Pegasus: With SC Committee Set to Submit Report Soon, Here's What We Know About the Work It's Done

The expert committee is yet to submit a final report detailing its findings. The report will likely be handed over to the apex court before the end of this month.

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New Delhi: Eight months after an expert committee was set up to probe whether Indian law enforcement authorities had procured and used Pegasus, a military-grade Israeli spyware product, the panel is yet to submit its findings to the Supreme Court.

The probe is expected to shed further light on the findings of the Pegasus Project – a 2021 global media investigation which found traces of Pegasus on the phones of human rights activists, lawyers, journalists, politicians in over 10 countries around the world including India.

The spyware is made by Israel’s NSO Group and, according to the company, is only licensed to “vetted governments”.

At a hearing in May 2022, the apex court reviewed an interim report that had been submitted and granted the probe committee, which is headed by former Supreme Court judge Justice R.V. Raveendran, time until June 20 to finish its job.

The Wire has learned that the panel will submit a final report shortly, likely before the end of this month. Chief Justice of India (CJI) N.V. Ramana, who headed the bench that ordered the probe, is set to retire on August 26, 2022.

What was the committee’s mandate?

The probe panel’s mandate was set out by the Supreme Court in October 2021. In a nutshell, the committee had three key tasks. The first was to find out whether Pegasus was used on the phones of Indian citizens and if so, details of the victims.

The second was to confirm whether Pegasus had been acquired by any central or state agency and used against Indian citizens Finally, if  it turned out that Pegasus indeed had been used by an Indian agency, to examine whether such use was legal and authorised.

Also read: One Year After Pegasus Project Revelations, the State of Israel Continues to Evade Scrutiny

What we know the committee has done so far

Over the last eight months, the Pegasus probe panel’s work has been channeled down three different routes. They are:

1. Digital forensics: The technical committee, whose work is overseen by Justice Raveendran, has collected 29 smartphones for analysis. These devices belong mostly to people who were named by the Pegasus Project as having been potential targets. The committee has, presumably, forensically examined the phones for evidence of Pegasus targeting or infection.

2. Collecting statements: The panel has interviewed a number of expert witnesses, parliamentarians and Pegasus targets. According to the committee’s website, 13 people have deposed including technical experts Anand V. and Sandeep Shukla. Others who have given testimony include The Wire’s Siddharth Varadarajan and Professor David Kaye, who until 2020 used to be the United Nations Special Rapporteur on the promotion and protection of the right to freedom of opinion and expression.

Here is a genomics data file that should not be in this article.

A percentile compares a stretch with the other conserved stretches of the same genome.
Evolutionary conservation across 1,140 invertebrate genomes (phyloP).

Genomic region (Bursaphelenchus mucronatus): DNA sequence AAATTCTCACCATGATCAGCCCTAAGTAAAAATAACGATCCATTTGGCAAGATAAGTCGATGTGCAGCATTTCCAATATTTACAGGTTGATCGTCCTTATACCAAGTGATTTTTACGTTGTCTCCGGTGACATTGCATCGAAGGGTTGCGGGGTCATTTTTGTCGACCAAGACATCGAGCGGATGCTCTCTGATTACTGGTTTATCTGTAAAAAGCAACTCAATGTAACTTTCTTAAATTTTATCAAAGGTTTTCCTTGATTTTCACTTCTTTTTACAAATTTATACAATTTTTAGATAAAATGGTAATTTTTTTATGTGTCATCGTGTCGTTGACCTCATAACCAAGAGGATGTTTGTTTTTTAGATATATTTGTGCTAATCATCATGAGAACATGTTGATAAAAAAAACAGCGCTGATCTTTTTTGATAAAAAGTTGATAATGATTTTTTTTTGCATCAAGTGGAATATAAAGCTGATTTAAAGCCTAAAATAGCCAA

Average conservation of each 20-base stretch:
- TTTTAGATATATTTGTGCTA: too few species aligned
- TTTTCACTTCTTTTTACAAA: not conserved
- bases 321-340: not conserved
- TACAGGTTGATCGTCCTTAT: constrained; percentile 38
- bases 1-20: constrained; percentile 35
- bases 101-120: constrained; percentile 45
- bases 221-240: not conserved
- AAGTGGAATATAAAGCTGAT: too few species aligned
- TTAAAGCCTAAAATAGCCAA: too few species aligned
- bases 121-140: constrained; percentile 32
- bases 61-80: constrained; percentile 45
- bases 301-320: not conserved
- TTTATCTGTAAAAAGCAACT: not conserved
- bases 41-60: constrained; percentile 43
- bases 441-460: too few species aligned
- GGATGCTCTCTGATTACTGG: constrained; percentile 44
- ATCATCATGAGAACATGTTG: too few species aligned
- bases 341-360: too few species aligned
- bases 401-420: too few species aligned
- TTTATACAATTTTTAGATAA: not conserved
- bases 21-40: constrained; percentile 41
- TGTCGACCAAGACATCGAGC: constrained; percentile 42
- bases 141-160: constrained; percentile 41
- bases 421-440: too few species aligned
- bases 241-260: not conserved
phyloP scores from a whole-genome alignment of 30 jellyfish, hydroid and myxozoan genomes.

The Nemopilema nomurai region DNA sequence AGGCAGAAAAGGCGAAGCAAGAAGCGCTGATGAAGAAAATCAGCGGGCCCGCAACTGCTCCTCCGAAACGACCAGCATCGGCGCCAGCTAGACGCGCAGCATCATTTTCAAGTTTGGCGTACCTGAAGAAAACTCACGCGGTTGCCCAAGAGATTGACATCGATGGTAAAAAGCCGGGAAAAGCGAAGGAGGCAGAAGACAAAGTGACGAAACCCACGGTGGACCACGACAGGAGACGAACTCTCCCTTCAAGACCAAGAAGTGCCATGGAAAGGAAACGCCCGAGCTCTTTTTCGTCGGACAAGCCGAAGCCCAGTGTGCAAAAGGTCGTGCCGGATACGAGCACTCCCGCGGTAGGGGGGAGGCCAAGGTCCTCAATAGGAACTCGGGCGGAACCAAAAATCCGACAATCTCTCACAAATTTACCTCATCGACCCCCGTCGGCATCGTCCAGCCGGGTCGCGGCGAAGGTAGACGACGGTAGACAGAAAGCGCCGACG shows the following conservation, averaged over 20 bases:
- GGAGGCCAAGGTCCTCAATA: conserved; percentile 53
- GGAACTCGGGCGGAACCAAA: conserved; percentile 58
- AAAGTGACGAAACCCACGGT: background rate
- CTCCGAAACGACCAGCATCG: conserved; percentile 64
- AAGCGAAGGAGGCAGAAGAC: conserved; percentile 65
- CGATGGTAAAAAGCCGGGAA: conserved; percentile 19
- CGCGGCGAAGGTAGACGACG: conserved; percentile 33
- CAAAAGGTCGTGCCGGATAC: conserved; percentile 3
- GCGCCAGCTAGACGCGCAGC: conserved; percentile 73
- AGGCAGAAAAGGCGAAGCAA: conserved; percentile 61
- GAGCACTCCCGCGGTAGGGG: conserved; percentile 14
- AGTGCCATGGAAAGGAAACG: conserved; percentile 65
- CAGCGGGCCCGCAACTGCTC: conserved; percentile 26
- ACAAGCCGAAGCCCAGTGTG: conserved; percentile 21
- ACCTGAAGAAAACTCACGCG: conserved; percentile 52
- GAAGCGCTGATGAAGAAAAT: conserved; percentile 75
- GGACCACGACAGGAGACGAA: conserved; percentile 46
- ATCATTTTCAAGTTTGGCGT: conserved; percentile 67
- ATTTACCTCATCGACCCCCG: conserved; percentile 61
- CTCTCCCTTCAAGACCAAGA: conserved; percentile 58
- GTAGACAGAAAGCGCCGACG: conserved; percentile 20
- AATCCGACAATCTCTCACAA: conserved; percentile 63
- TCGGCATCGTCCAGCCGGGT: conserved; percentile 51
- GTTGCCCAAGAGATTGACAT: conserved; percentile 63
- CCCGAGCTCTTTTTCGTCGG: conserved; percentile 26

3. Interfacing with state governments: Media reports have indicated that the panel has started to reach out to various state governments. For instance, in April 2022, the committee reached out to all state ‘director generals of police’ (DGP)  to ask them whether they had procured the spyware from the NSO Group.

“Did any state, state police, state intelligence or agency in the state/union territory of the government having access to Pegasus spyware use this on any citizen of India? If so, whether any permission/s or sanction/s for such use was obtained and if so from whom,” the secretary general of the Supreme Court has asked all the DGPs quoting the questions of the technical committee.

What we don’t know about the committee’s work

While the Pegasus panel’s website transparently documents the progress made in some areas, the public is less informed about others – especially when it comes to the committee’s interactions with the Narendra Modi government.

For instance, it’s unclear whether bureaucrats working with the home ministry, intelligence agencies and the National Security Advisor’s office have been called for a deposition or asked to provide statements. If they have, the committee’s website doesn’t reflect this, even though the deposition of all civil society stakeholders has been clearly documented.

It’s also unclear whether organisations such as the NSO Group or Citizen Lab (which published the first analysis of Pegasus activity in India in 2018) have been interviewed or cooperated by providing evidence. This point is particularly important because we don’t know the exact methodology that the technical committee is using to forensically analyse the phones they collected. The committee’s website says it is open to using Amnesty International’s MVT toolkit, but still does not provide a full picture of how they will decide whether a device has been targeted or infected with Pegasus.

Finally, during the apex court hearings in 2021, Solicitor General Tushar Mehta indicated that national security concerns prevented the Modi government from publicly disclosing whether or not it had bought Pegasus. The top lawyer added that the government, however, would disclose all details before the committee.

In January 2022, the New York Times reported that India’s purchase of Pegasus was part of a broader 2017 contract and likely cost the Centre “millions” of dollars.

It’s unclear what the panel plans on doing if the Centre stonewalls its queries, especially because there is little clarity on whether the committee has specific powers to summon documents or records.

The featured image is an illustration by Pariplab Chakraborty. To view more such illustrations, click here.